Stories in Minnesota

March Nature Notes

With the arrival of meteorological spring, it's a great time to be on the lookout for bald eagles.

A bald eagle soars in the sky.
On the Lookout © Christine Haines/TNC Photo Contest 2019

Minnesota is among the best states in the U.S. to see bald eagles, and March is perhaps the best month to see eagles in Minnesota.

An adult bald eagle flies in to meet a juvenile bald eagle sitting on a log in a body of water.
Juvenile or Adult? Young bald eagles may be harder to identify, as it takes 4-5 years for them to develop their characteristic white heads. © Karthik Subramaniam/TNC Photo Contest 2022

Only Alaska and Florida have more bald eagles than Minnesota. The state’s bald eagle population is large—the DNR estimated more than 1,300 nests in 2005—and growing. During the summer, bald eagles can be seen throughout the state except in the driest southwestern counties that have fewer lakes where they can fish. When Minnesota’s lakes freeze in the winter, many eagles leave the state, but others stay where there is open water. The Mississippi’s moving water keeps stretches of the river free of ice, making southeastern Minnesota a good destination for seeing eagles during the winter months.

In March, these overwintering birds are joined by eagles returning from the south, and eagle watchers can see numerous birds during a drive along Highway 61 from Red Wing to Wabasha. Both adult and immature birds (that lack a white head and tail) perch on trees overlooking the river and often sit alongside open leads in the ice. Watch the birds, and you might see them catch a fish or harass and attempt to grab a swimming duck. 

A bald eagle sits on the snow-covered banks of a river in winter.
Breaking the Ice Once Minnesota's lakes and rivers begin to thaw, you might start seeing bald eagles fishing near the open water. © Celine Pollard/TNC Photo Contest 2019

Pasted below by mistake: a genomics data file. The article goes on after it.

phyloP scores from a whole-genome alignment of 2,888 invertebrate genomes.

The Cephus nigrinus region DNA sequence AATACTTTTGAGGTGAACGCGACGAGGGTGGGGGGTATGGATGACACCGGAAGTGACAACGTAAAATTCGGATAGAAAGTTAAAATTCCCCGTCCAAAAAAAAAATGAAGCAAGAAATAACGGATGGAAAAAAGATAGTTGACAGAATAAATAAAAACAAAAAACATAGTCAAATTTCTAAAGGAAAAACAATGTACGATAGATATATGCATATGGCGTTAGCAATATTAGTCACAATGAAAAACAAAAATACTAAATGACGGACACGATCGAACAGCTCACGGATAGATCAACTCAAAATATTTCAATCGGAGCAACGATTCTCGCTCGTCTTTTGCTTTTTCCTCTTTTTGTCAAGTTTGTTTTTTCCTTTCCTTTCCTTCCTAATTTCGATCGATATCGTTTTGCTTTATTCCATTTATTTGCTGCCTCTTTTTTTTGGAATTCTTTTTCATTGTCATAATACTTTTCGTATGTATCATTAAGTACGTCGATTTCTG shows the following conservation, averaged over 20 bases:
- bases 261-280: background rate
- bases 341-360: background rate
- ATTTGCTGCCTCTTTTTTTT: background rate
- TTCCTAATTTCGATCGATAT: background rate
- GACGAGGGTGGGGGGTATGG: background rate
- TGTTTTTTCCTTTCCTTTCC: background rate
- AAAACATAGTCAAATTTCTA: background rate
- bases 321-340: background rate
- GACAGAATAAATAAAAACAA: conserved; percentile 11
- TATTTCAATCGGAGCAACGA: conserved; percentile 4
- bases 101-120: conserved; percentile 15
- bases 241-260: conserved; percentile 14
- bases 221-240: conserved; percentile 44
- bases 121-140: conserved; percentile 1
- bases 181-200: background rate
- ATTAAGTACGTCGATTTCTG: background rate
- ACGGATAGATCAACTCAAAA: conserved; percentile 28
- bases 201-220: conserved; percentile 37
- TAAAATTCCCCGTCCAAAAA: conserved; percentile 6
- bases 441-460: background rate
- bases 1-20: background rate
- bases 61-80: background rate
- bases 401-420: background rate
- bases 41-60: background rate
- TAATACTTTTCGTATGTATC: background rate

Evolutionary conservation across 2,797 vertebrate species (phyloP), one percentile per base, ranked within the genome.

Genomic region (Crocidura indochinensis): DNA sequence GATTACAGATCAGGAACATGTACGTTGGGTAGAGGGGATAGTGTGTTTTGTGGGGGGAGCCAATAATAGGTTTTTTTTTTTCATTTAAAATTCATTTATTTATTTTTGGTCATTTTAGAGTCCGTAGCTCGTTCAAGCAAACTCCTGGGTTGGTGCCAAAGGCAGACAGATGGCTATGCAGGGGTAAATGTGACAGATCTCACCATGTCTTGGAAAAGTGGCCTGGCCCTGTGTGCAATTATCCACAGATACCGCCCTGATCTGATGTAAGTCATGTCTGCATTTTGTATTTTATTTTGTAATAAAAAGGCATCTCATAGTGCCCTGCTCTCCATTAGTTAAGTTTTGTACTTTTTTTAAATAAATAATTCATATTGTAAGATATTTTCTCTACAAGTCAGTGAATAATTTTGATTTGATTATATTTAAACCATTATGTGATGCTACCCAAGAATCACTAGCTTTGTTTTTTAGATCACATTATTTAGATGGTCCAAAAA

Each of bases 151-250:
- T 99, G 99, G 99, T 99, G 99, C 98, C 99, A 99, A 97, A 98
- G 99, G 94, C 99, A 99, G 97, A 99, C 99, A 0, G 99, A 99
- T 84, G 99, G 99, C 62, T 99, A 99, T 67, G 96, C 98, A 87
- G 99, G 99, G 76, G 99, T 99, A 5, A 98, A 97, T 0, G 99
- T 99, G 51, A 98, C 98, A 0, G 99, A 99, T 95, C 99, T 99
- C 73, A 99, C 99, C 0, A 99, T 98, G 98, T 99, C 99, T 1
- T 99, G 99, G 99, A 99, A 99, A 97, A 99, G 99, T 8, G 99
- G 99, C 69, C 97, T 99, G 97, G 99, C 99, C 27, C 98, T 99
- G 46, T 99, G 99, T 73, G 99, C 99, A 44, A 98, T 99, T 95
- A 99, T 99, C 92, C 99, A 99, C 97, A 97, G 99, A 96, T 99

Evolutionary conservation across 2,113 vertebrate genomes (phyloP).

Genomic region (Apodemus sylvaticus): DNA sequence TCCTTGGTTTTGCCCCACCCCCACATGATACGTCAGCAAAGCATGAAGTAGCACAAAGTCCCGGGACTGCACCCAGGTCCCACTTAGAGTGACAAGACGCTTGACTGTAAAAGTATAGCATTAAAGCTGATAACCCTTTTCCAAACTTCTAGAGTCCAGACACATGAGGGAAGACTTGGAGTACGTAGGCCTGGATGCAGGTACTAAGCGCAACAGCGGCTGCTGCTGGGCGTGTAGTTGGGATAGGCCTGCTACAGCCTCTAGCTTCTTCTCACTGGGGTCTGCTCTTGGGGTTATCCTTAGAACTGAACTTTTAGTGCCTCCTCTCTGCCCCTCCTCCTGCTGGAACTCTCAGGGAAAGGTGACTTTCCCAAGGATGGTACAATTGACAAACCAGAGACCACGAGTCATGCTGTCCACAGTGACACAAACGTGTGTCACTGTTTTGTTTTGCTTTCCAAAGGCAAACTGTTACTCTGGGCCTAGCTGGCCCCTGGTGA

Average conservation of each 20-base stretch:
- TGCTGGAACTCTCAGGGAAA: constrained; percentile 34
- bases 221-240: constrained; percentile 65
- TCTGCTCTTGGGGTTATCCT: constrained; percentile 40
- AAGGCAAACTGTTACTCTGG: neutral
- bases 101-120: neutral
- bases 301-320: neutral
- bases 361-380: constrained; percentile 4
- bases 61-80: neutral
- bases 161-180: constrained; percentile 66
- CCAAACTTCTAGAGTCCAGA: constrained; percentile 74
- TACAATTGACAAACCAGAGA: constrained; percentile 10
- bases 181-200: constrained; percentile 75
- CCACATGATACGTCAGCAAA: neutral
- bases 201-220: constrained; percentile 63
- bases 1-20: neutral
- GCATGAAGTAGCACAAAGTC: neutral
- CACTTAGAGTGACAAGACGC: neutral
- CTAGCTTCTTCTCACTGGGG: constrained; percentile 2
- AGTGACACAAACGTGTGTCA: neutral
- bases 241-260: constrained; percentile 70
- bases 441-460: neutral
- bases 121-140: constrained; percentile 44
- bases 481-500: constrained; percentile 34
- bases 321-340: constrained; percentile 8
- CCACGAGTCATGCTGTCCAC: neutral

A bald eagle flies with bent wings as it carries a fish in its talons.
Pro Anglers Bald eagles are opportunistic hunters, but fish are among their favorite foods. © Marci Lanois/TNC Photo Contest 2022

A good spot to watch eagles is near Read’s Landing, where Lake Pepin (a natural widening of the Mississippi River) narrows, causing more rapid-moving water and less ice. Just downriver from Read’s Landing in Wabasha is the National Eagle Center, where educational programs with rehabilitated rescued birds provide opportunities to see and photograph eagles up close. 

Perhaps the most impressive eagle activity to watch is their courtship flight. Paired birds perform spectacular aerial displays: circling high in the sky, then locking talons and tumbling downward, separating only moments before they would crash. Courtship flights occasionally happen as late as March, but many Minnesota eagles nest early and are incubating eggs by mid-February. Eggs hatch after 35 days, and the young typically stay in the nest for another 8 to 14 weeks. This entire process can be watched live via the DNR’s EagleCam that is aimed at a nest near the Twin Cities.

Eagles migrating north can also be watched in Duluth, and their numbers there usually peak around March 25th. Duluth is well-known for the fall raptor migration that can be seen from Hawk Ridge overlooking the city. Spring raptors, including eagles, take a different route that can vary depending upon wind direction. When conditions are right, it’s possible to see a few hundred eagles in a day, sometimes flying low and passing close to observers. 

A closeup of a bald eagle's head.
© Ohio Department of Natural Resources

Bald Eagles & the Unfortunate Power of Forgetting

The recovery of bald eagles is one of the most incredible conservation success stories ever told, but it appears we’ve forgotten—or, more likely, taken it for granted. Read more in Cool Green Science.

Bald eagles are not Minnesota’s only eagles. Golden eagles occur in the state, though they are much less common than bald eagles. Golden eagles are sometimes mistaken for immature bald eagles, but the two birds can be easily told apart with a little practice. Immature bald eagles have white in their wing linings and varying amounts of white speckling on the body, unlike the uniform brown color of a golden eagle that includes a wash of gold feathers on the nape of the head. Golden eagles winter along the Mississippi river in southeastern Minnesota but typically in the bluffs and ravines where they are less conspicuous than bald eagles flying over water. They do not nest in the state, and where they go in the summer is a mystery. Golden eagles captured and fitted with satellite-monitored radio tags reveal that some are visitors from northern Canada, probably nesting along the western shore of Hudson Bay.